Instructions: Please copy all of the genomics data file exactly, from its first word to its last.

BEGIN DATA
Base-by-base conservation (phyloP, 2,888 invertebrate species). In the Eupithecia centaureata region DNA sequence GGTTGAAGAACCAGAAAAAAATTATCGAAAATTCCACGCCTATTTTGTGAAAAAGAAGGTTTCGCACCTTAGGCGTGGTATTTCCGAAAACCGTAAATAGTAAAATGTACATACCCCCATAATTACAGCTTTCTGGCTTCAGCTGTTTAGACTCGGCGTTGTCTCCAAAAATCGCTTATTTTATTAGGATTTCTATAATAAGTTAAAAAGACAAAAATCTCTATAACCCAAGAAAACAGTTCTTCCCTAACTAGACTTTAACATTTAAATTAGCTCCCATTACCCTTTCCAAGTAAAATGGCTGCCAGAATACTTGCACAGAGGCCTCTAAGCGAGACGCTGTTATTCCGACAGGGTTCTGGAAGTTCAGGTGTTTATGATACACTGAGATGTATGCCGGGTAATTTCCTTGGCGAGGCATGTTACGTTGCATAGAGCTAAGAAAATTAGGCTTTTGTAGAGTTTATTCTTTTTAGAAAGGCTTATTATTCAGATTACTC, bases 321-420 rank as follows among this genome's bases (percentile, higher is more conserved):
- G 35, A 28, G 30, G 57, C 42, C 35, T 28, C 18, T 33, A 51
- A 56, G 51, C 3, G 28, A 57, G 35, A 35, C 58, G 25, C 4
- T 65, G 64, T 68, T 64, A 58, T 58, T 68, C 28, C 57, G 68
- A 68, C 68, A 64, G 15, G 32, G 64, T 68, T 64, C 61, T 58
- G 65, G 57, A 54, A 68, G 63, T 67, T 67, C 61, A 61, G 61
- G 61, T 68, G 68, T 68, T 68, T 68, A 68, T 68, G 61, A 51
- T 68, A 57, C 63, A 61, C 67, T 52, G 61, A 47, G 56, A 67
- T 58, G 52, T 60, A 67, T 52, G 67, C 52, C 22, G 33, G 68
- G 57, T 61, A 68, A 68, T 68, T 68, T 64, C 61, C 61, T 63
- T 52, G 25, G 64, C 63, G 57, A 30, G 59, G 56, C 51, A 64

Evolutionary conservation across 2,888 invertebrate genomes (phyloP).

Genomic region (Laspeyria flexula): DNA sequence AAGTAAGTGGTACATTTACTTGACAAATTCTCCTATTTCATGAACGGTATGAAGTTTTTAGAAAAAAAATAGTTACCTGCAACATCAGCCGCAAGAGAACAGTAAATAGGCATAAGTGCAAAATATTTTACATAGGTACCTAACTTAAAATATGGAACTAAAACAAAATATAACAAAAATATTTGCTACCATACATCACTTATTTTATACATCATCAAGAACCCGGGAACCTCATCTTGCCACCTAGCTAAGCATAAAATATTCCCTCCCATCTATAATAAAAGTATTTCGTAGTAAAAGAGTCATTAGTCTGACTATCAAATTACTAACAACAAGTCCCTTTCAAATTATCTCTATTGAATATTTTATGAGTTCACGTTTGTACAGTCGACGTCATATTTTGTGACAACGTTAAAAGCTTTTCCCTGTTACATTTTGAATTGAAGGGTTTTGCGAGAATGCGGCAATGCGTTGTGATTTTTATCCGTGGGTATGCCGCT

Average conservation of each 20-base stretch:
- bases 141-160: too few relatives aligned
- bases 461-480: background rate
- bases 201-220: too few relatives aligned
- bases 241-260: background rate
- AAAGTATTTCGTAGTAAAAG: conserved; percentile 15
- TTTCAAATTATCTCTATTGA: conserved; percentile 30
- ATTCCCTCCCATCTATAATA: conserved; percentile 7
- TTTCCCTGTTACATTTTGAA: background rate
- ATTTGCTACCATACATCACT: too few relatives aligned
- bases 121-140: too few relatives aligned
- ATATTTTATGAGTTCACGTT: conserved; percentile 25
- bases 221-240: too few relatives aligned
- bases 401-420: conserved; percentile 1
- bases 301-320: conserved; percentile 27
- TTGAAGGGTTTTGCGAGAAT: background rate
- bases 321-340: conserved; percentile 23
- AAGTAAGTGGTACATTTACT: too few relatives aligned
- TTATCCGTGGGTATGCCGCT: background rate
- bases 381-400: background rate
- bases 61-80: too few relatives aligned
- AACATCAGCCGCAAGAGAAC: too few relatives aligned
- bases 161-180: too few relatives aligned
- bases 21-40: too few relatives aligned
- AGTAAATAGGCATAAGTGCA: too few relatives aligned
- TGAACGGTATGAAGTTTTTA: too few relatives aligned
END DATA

Base-by-base conservation (phyloP, 2,888 invertebrate species). In the Eupithecia centaureata region DNA sequence GGTTGAAGAACCAGAAAAAAATTATCGAAAATTCCACGCCTATTTTGTGAAAAAGAAGGTTTCGCACCTTAGGCGTGGTATTTCCGAAAACCGTAAATAGTAAAATGTACATACCCCCATAATTACAGCTTTCTGGCTTCAGCTGTTTAGACTCGGCGTTGTCTCCAAAAATCGCTTATTTTATTAGGATTTCTATAATAAGTTAAAAAGACAAAAATCTCTATAACCCAAGAAAACAGTTCTTCCCTAACTAGACTTTAACATTTAAATTAGCTCCCATTACCCTTTCCAAGTAAAATGGCTGCCAGAATACTTGCACAGAGGCCTCTAAGCGAGACGCTGTTATTCCGACAGGGTTCTGGAAGTTCAGGTGTTTATGATACACTGAGATGTATGCCGGGTAATTTCCTTGGCGAGGCATGTTACGTTGCATAGAGCTAAGAAAATTAGGCTTTTGTAGAGTTTATTCTTTTTAGAAAGGCTTATTATTCAGATTACTC, bases 321-420 rank as follows among this genome's bases (percentile, higher is more conserved):
- G 35, A 28, G 30, G 57, C 42, C 35, T 28, C 18, T 33, A 51
- A 56, G 51, C 3, G 28, A 57, G 35, A 35, C 58, G 25, C 4
- T 65, G 64, T 68, T 64, A 58, T 58, T 68, C 28, C 57, G 68
- A 68, C 68, A 64, G 15, G 32, G 64, T 68, T 64, C 61, T 58
- G 65, G 57, A 54, A 68, G 63, T 67, T 67, C 61, A 61, G 61
- G 61, T 68, G 68, T 68, T 68, T 68, A 68, T 68, G 61, A 51
- T 68, A 57, C 63, A 61, C 67, T 52, G 61, A 47, G 56, A 67
- T 58, G 52, T 60, A 67, T 52, G 67, C 52, C 22, G 33, G 68
- G 57, T 61, A 68, A 68, T 68, T 68, T 64, C 61, C 61, T 63
- T 52, G 25, G 64, C 63, G 57, A 30, G 59, G 56, C 51, A 64

Evolutionary conservation across 2,888 invertebrate genomes (phyloP).

Genomic region (Laspeyria flexula): DNA sequence AAGTAAGTGGTACATTTACTTGACAAATTCTCCTATTTCATGAACGGTATGAAGTTTTTAGAAAAAAAATAGTTACCTGCAACATCAGCCGCAAGAGAACAGTAAATAGGCATAAGTGCAAAATATTTTACATAGGTACCTAACTTAAAATATGGAACTAAAACAAAATATAACAAAAATATTTGCTACCATACATCACTTATTTTATACATCATCAAGAACCCGGGAACCTCATCTTGCCACCTAGCTAAGCATAAAATATTCCCTCCCATCTATAATAAAAGTATTTCGTAGTAAAAGAGTCATTAGTCTGACTATCAAATTACTAACAACAAGTCCCTTTCAAATTATCTCTATTGAATATTTTATGAGTTCACGTTTGTACAGTCGACGTCATATTTTGTGACAACGTTAAAAGCTTTTCCCTGTTACATTTTGAATTGAAGGGTTTTGCGAGAATGCGGCAATGCGTTGTGATTTTTATCCGTGGGTATGCCGCT

Average conservation of each 20-base stretch:
- bases 141-160: too few relatives aligned
- bases 461-480: background rate
- bases 201-220: too few relatives aligned
- bases 241-260: background rate
- AAAGTATTTCGTAGTAAAAG: conserved; percentile 15
- TTTCAAATTATCTCTATTGA: conserved; percentile 30
- ATTCCCTCCCATCTATAATA: conserved; percentile 7
- TTTCCCTGTTACATTTTGAA: background rate
- ATTTGCTACCATACATCACT: too few relatives aligned
- bases 121-140: too few relatives aligned
- ATATTTTATGAGTTCACGTT: conserved; percentile 25
- bases 221-240: too few relatives aligned
- bases 401-420: conserved; percentile 1
- bases 301-320: conserved; percentile 27
- TTGAAGGGTTTTGCGAGAAT: background rate
- bases 321-340: conserved; percentile 23
- AAGTAAGTGGTACATTTACT: too few relatives aligned
- TTATCCGTGGGTATGCCGCT: background rate
- bases 381-400: background rate
- bases 61-80: too few relatives aligned
- AACATCAGCCGCAAGAGAAC: too few relatives aligned
- bases 161-180: too few relatives aligned
- bases 21-40: too few relatives aligned
- AGTAAATAGGCATAAGTGCA: too few relatives aligned
- TGAACGGTATGAAGTTTTTA: too few relatives aligned